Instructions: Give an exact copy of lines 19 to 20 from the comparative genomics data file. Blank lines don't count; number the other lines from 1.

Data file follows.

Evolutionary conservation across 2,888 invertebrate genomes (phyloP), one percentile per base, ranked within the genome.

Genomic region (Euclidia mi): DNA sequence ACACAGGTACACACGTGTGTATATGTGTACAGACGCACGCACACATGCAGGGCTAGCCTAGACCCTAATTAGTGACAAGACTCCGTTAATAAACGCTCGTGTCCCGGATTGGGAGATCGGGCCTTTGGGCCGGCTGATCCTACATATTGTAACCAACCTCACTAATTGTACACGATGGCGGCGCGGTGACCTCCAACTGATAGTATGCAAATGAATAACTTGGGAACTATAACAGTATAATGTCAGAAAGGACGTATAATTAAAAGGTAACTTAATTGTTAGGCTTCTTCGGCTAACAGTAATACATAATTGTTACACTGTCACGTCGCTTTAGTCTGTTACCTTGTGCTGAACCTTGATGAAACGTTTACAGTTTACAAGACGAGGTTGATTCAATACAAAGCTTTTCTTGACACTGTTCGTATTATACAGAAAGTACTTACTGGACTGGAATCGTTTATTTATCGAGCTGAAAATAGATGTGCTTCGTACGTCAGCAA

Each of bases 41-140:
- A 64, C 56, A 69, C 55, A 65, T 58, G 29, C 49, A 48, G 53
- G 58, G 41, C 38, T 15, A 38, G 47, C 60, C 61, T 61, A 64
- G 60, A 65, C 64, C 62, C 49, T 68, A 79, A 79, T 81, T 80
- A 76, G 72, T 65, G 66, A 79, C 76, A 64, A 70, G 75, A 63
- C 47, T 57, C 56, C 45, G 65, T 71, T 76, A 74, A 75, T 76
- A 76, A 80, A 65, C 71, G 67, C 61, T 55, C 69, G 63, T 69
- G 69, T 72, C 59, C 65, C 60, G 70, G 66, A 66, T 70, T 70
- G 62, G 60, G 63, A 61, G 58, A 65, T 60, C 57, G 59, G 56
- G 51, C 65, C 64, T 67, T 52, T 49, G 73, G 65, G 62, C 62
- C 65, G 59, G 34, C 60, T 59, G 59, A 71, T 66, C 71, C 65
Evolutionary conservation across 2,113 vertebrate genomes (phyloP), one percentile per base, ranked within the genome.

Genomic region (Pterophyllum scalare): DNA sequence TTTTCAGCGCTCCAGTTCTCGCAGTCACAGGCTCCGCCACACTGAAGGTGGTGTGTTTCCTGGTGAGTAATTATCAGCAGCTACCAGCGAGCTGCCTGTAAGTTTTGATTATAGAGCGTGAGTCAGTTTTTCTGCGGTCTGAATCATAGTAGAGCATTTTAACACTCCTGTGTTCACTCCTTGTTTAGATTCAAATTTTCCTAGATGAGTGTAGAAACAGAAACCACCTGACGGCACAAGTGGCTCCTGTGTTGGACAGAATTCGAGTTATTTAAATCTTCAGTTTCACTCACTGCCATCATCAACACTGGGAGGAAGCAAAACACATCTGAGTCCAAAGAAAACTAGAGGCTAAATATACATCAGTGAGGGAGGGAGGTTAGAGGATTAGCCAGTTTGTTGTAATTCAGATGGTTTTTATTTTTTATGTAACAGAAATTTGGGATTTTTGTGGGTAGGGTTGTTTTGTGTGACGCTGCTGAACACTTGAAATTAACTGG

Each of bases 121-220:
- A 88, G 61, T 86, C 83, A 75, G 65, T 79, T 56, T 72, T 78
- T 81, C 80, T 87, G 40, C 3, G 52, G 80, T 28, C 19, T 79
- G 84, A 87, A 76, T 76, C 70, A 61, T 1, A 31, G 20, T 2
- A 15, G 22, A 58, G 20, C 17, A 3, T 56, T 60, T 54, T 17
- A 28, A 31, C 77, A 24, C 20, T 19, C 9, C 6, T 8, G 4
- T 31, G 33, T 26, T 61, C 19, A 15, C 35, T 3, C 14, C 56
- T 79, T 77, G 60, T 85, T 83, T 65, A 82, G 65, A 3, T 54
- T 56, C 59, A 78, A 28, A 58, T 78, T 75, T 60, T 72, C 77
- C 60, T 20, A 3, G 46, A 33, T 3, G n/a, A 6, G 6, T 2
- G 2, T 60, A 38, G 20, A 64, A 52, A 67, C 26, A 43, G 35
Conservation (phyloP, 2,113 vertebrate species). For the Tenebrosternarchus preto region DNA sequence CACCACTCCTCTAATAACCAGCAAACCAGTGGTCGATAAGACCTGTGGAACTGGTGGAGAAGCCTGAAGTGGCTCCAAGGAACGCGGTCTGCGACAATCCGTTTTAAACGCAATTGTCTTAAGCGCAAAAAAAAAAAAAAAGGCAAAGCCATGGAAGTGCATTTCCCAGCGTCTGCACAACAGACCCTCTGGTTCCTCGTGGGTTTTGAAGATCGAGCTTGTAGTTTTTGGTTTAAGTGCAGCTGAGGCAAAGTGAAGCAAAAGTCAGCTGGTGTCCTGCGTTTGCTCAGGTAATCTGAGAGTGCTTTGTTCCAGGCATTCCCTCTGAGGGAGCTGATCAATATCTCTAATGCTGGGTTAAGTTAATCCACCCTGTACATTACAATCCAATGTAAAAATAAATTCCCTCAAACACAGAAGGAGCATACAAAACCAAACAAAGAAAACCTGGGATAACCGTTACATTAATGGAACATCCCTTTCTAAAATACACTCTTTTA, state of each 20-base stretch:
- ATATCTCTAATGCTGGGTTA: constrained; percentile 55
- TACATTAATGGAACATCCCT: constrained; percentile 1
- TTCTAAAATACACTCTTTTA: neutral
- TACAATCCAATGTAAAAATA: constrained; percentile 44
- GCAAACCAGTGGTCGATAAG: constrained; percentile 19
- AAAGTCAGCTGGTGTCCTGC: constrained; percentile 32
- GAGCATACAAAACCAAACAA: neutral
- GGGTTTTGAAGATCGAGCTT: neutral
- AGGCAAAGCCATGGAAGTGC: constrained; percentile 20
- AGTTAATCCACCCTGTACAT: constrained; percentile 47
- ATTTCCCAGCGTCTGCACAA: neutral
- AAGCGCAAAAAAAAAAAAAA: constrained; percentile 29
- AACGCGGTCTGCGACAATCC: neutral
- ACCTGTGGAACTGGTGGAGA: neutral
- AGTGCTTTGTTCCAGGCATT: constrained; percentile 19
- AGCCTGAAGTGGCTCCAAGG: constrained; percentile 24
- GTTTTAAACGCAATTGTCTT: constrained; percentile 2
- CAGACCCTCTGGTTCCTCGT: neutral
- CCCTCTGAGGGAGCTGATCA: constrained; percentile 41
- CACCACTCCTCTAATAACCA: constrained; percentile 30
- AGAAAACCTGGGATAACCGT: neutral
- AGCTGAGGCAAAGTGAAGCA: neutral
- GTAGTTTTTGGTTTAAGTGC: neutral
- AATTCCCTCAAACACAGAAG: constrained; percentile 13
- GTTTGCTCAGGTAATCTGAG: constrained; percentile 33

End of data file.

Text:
- G 84, A 87, A 76, T 76, C 70, A 61, T 1, A 31, G 20, T 2
- A 15, G 22, A 58, G 20, C 17, A 3, T 56, T 60, T 54, T 17